There are two apparently contradictory needs at work in each of those cases, as if we were standing precariously on a threshold. On one hand, as a collective, we need to somehow make sense of the senseless. What we experienced with each of those tragedies ―and indeed numerous similar ones― is the very limit of what can be thought, the limit of the thinkable itself. We came to live together out of fear of violent death and yet death came not from the outside, but from within. We need to find a way to process and share this experience, to make something out of it so it does not remain formless inside each of us and among us all.
On the other hand, there is this feeling that some things better stay hidden, shouldn’t be exposed. The crimes are so horrendous, surely the motives behind them are beyond the range of rational comprehension. Not only are there substantial difficulties in trying to catch hold of such motives, but more importantly some of us feel we shouldn’t even try in the first place. Like in the Greek legend, we feel there’s a risk in exposing ourselves to things that do not belong to the realm of order we know. To use Sir Thomas Little Heath’s own words (see below) such an understanding could come at a very high price: it could shake “the whole fabric” of our shared coexistence. And so we feel some aspects pertaining to those events are and should remain outside, alien to us, radically unknowable, unrepresentable and uncommunicable.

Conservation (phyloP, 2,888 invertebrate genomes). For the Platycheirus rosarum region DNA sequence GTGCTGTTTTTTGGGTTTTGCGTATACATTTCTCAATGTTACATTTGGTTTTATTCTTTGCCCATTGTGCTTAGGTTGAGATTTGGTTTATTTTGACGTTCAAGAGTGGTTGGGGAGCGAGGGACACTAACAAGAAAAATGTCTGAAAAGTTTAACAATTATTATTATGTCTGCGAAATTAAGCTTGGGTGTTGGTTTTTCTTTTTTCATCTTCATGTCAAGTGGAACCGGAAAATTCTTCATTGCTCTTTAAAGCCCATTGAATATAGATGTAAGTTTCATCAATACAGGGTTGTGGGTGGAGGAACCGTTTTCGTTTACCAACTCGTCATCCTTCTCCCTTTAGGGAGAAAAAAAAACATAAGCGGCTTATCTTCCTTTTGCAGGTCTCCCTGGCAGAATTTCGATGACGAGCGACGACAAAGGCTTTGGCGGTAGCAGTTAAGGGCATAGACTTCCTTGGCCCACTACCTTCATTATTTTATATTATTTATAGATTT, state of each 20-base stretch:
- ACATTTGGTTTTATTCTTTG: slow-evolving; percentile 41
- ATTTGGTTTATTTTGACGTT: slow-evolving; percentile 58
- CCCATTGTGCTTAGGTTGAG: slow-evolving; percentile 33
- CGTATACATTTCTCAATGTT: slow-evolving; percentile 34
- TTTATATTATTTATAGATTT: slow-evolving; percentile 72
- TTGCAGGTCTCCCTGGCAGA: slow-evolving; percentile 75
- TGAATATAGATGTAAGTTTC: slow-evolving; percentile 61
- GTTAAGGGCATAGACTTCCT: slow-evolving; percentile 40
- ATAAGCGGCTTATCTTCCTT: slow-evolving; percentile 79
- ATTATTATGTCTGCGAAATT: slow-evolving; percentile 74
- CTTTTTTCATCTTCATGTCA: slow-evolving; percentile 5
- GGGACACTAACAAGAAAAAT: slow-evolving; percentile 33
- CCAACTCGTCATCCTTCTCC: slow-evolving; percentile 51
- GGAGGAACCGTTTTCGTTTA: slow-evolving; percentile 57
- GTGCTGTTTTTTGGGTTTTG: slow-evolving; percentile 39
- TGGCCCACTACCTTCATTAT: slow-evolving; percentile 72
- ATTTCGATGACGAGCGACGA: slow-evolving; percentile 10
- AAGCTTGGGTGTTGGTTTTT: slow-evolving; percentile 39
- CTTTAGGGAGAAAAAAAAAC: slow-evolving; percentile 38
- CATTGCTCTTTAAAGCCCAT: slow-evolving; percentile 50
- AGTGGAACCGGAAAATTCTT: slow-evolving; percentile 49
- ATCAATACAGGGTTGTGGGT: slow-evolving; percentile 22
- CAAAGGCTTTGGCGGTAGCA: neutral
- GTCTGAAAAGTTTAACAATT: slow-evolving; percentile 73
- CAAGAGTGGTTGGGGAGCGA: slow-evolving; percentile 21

In 1976, Italian writer Primo Levi added an appendix to his book If This Is A Man (first published in 1947). The seventh part of this appendix has to do with the “fanatic hatred” expressed by the Nazis toward the Jews. Levi develops the idea that maybe there’s a moral imperative forbidding us to “comprehend” (literally “to catch hold of, seize”) this hatred for such a comprehension could equate or lead to a justification:
Perhaps one cannot—what is more, one must not—understand what happened, because to understand is almost to justify. Let me explain. Understanding a proposal or a form of human behavior means containing it, containing its author, putting oneself in his place, identifying with him. No normal human being will ever be able to identify with Hitler, Himmler, Goebbels, Eichmann, and the endless others. This dismays us, but at the same time it provides a sense of relief, because perhaps it is desirable that their words and their deeds cannot be comprehensible to us. (English tr. by Ruth Feldman, first published at The New Republic on February 17, 1986; French translation in Si c’est un homme, tr. by Martine Schruoffeneger, Paris: Pocket, p. 205).